|Adhvaryu, Atanu - PENN STATE,UNIV PARK, PA|
Submitted to: Annual Meeting and Expo of the American Oil Chemists' Society
Publication Type: Abstract Only
Publication Acceptance Date: April 28, 2000
Publication Date: N/A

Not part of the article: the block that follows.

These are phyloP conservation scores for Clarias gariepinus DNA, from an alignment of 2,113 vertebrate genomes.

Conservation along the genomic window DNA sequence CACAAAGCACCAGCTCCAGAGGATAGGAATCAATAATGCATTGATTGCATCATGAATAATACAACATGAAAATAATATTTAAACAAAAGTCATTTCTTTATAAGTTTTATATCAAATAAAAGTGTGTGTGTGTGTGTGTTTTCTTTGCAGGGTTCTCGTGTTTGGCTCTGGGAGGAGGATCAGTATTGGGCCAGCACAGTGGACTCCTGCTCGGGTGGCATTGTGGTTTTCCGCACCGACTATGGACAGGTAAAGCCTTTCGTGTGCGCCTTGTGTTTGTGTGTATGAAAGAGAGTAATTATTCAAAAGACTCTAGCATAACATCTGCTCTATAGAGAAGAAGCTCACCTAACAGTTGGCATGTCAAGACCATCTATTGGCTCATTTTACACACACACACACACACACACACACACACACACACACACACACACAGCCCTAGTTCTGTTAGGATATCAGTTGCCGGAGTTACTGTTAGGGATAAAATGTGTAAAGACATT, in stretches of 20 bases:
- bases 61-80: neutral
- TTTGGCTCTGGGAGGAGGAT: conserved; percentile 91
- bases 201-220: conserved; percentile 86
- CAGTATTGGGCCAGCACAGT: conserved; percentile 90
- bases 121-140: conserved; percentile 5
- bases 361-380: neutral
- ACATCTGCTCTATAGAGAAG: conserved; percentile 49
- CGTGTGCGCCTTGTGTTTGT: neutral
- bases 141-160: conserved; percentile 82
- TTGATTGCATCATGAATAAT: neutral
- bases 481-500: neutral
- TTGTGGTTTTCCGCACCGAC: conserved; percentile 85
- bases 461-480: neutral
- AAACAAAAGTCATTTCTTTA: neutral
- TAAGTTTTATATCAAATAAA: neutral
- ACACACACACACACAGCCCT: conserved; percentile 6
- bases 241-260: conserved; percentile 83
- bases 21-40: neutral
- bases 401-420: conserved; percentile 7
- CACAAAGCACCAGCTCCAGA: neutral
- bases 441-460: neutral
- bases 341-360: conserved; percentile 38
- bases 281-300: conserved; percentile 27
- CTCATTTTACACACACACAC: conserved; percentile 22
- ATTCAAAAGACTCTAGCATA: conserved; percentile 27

Technical Abstract: Oxidative and low temperature properties of a series of vegetable oils (VO) were studied for their usefulness as base fluids in lube formulation. The major drawbacks of VO are low oxidative stability due to polyunsaturation in the triacylglycerol structure and poor low temperature properties. A combination of Pressurized Differential Scanning Calorimeter (PDSC) and Thin film Micro-oxidation was used to study the relative thermal and oxidative behavior. The results were discussed in terms of the structural differences obtained from quantitative 1H and 13C NMR spectroscopy. Quantitation of each fatty acid was carried out by evaluation of particular peaks. Terminal -Me proton, divinyl proton, allyl proton, omega-2 carbon, olefin carbon, etc. are useful to explain the variations in thermal (% evaporation, % insoluble deposit) and kinetic (Ea, k) properties. A detailed Gel Permeation Chromatography (GPC) of the oil soluble oxidized fraction gives significant insight into the rate and extent of oxypolymeric compound formation and buildup of oil insoluble deposits. Scanning Electron Microscopy (SEM) details the dimension and morphology of high temperature VO deposits obtained on activated metal catalyst. A clear understanding of the rate and nature of deposit formation would help in subsequent studies on antioxidant (AO) additive response. Effect of a pour point depressant (PPD) and diluents was studied as external parameters influencing low temperature properties. Conclusions on thermal, oxidative, and low temperature behavior are made in terms of structural diversity of the vegetable oils used in the study.